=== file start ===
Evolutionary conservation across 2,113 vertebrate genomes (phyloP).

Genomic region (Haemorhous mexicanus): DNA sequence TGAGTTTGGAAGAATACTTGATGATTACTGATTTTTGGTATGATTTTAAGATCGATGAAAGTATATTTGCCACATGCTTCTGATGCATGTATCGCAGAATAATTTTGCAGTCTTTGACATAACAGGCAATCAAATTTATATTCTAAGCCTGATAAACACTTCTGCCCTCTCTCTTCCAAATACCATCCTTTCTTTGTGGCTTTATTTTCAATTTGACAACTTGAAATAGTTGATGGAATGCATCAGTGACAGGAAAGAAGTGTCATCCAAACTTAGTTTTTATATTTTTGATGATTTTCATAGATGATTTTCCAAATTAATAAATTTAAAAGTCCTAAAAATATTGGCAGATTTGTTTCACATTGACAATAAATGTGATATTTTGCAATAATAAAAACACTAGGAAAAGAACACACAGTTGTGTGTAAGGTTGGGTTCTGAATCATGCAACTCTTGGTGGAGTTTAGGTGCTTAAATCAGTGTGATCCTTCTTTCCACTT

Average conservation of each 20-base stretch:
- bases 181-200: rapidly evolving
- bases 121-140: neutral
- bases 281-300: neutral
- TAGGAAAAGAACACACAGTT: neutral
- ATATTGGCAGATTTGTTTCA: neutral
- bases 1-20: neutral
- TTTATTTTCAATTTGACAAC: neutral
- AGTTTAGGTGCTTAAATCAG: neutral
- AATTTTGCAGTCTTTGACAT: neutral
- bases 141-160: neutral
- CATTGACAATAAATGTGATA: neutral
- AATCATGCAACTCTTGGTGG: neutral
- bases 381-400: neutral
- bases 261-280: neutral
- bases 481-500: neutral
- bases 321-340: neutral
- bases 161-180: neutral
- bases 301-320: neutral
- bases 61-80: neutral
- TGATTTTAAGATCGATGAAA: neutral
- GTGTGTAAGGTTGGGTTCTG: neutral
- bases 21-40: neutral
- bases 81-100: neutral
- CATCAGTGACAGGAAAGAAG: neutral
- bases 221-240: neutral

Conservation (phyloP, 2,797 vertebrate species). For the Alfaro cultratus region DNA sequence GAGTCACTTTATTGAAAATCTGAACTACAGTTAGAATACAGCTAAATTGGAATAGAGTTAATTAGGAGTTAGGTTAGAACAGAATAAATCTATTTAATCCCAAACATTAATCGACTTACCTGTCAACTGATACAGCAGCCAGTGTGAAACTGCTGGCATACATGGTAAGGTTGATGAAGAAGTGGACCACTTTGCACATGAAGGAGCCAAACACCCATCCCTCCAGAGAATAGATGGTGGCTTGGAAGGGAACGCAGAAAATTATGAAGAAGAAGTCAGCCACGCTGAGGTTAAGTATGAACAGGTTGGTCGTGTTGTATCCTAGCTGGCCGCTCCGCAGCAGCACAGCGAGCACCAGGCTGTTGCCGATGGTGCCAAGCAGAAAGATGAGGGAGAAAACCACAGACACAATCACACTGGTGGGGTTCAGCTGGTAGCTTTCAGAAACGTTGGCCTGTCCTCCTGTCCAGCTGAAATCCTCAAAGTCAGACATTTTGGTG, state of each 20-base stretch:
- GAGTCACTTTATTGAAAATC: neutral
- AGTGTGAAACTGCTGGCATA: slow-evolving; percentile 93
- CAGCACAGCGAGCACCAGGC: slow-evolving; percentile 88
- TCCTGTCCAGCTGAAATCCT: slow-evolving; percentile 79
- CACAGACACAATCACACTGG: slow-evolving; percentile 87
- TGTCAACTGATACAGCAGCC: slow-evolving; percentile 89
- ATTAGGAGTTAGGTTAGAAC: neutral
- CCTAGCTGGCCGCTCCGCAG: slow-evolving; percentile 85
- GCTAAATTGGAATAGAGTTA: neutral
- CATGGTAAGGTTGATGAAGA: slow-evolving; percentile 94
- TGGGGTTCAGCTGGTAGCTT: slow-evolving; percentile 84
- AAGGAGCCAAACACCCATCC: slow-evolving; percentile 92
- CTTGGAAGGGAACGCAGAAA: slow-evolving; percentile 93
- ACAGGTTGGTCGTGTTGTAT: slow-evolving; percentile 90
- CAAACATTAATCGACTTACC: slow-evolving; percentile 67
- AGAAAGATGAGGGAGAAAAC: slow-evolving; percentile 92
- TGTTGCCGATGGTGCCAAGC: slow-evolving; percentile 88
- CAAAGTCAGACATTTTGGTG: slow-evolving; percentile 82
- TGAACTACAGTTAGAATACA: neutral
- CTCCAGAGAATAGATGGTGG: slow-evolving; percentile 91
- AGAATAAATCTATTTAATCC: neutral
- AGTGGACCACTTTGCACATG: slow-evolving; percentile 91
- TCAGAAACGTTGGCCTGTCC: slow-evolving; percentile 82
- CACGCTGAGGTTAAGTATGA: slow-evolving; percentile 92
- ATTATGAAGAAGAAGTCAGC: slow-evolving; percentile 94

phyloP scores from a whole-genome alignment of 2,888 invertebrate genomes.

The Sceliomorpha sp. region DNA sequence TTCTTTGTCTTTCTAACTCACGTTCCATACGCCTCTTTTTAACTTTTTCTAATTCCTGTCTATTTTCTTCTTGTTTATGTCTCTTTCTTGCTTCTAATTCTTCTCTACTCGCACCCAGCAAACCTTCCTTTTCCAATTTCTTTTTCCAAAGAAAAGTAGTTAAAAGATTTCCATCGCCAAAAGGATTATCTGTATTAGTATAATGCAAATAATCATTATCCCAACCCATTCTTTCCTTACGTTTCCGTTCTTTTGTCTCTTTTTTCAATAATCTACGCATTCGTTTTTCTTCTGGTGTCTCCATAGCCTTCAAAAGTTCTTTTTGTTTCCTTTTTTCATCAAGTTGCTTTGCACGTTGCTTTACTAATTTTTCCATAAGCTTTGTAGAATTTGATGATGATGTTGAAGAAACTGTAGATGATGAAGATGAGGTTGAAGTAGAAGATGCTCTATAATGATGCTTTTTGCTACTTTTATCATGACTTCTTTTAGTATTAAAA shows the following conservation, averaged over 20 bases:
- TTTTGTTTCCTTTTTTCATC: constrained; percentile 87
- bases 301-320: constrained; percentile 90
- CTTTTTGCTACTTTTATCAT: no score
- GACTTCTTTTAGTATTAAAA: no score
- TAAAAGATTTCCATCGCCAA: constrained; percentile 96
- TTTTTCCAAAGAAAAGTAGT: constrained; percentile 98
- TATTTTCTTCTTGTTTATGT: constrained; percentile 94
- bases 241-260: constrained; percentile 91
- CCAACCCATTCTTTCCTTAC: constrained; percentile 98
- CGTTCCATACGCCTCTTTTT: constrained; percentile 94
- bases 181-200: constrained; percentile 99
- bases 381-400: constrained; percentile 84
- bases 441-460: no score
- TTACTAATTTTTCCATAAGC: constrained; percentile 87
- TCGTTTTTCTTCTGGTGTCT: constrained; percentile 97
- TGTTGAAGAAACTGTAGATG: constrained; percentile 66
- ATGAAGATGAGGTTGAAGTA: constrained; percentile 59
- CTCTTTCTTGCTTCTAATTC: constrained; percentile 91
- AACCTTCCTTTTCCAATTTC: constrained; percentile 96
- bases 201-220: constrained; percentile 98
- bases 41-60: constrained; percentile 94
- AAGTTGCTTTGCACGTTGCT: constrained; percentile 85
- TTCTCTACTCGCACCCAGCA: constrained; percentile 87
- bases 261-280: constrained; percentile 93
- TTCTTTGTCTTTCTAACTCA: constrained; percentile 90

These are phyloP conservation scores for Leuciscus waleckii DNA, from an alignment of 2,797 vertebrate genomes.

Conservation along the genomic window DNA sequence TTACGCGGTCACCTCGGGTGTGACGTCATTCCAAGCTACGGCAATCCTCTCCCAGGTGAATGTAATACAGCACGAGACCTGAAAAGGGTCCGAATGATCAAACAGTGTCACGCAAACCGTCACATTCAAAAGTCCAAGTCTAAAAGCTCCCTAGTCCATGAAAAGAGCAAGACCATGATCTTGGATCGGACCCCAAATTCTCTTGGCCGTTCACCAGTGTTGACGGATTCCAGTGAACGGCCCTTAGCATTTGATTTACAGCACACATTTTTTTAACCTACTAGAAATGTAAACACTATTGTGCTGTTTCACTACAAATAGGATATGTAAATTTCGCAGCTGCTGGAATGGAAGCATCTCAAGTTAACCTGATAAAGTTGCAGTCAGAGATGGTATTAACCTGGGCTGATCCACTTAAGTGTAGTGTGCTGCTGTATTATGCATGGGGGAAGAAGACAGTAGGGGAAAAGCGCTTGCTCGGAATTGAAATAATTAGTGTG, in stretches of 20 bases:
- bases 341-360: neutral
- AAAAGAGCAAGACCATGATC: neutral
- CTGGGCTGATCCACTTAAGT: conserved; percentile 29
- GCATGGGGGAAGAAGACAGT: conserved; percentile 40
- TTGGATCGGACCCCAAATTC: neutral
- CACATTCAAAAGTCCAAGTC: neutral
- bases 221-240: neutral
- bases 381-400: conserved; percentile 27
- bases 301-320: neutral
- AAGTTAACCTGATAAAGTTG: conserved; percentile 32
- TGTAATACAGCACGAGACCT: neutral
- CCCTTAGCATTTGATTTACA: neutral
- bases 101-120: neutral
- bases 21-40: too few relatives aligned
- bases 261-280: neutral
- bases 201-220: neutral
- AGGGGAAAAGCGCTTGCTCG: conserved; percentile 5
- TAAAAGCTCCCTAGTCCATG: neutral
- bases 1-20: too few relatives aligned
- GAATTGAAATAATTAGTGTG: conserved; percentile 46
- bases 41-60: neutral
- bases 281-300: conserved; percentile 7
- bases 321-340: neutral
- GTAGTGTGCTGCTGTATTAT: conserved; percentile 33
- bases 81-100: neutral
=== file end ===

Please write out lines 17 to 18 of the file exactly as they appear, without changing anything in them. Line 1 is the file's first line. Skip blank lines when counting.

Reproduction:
- bases 261-280: neutral
- bases 481-500: neutral